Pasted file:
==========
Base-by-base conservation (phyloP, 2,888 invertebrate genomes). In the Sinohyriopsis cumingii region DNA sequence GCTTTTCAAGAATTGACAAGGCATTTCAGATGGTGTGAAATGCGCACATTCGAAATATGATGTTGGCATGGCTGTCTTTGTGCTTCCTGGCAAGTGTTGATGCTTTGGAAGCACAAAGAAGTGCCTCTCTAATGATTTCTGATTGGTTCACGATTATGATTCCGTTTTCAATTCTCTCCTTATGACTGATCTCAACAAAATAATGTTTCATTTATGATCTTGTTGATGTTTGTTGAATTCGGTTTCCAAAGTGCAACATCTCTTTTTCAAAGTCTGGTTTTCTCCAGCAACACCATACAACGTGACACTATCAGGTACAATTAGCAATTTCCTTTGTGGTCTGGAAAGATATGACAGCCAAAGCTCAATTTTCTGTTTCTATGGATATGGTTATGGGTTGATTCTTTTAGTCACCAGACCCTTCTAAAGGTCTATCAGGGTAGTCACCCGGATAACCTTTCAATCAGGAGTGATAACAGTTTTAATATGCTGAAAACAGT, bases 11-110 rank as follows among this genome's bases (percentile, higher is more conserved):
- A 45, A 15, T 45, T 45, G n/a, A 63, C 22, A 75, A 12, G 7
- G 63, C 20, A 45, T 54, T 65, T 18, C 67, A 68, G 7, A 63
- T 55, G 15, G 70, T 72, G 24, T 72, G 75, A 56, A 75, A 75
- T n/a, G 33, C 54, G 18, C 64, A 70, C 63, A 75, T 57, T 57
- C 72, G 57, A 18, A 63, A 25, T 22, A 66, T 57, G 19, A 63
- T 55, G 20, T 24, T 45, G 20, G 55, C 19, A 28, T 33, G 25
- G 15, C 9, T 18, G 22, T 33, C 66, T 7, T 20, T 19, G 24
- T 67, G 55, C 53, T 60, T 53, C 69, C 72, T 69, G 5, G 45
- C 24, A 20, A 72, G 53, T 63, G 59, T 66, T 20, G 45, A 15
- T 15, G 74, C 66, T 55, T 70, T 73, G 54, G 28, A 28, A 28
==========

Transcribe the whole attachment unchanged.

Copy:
Base-by-base conservation (phyloP, 2,888 invertebrate genomes). In the Sinohyriopsis cumingii region DNA sequence GCTTTTCAAGAATTGACAAGGCATTTCAGATGGTGTGAAATGCGCACATTCGAAATATGATGTTGGCATGGCTGTCTTTGTGCTTCCTGGCAAGTGTTGATGCTTTGGAAGCACAAAGAAGTGCCTCTCTAATGATTTCTGATTGGTTCACGATTATGATTCCGTTTTCAATTCTCTCCTTATGACTGATCTCAACAAAATAATGTTTCATTTATGATCTTGTTGATGTTTGTTGAATTCGGTTTCCAAAGTGCAACATCTCTTTTTCAAAGTCTGGTTTTCTCCAGCAACACCATACAACGTGACACTATCAGGTACAATTAGCAATTTCCTTTGTGGTCTGGAAAGATATGACAGCCAAAGCTCAATTTTCTGTTTCTATGGATATGGTTATGGGTTGATTCTTTTAGTCACCAGACCCTTCTAAAGGTCTATCAGGGTAGTCACCCGGATAACCTTTCAATCAGGAGTGATAACAGTTTTAATATGCTGAAAACAGT, bases 11-110 rank as follows among this genome's bases (percentile, higher is more conserved):
- A 45, A 15, T 45, T 45, G n/a, A 63, C 22, A 75, A 12, G 7
- G 63, C 20, A 45, T 54, T 65, T 18, C 67, A 68, G 7, A 63
- T 55, G 15, G 70, T 72, G 24, T 72, G 75, A 56, A 75, A 75
- T n/a, G 33, C 54, G 18, C 64, A 70, C 63, A 75, T 57, T 57
- C 72, G 57, A 18, A 63, A 25, T 22, A 66, T 57, G 19, A 63
- T 55, G 20, T 24, T 45, G 20, G 55, C 19, A 28, T 33, G 25
- G 15, C 9, T 18, G 22, T 33, C 66, T 7, T 20, T 19, G 24
- T 67, G 55, C 53, T 60, T 53, C 69, C 72, T 69, G 5, G 45
- C 24, A 20, A 72, G 53, T 63, G 59, T 66, T 20, G 45, A 15
- T 15, G 74, C 66, T 55, T 70, T 73, G 54, G 28, A 28, A 28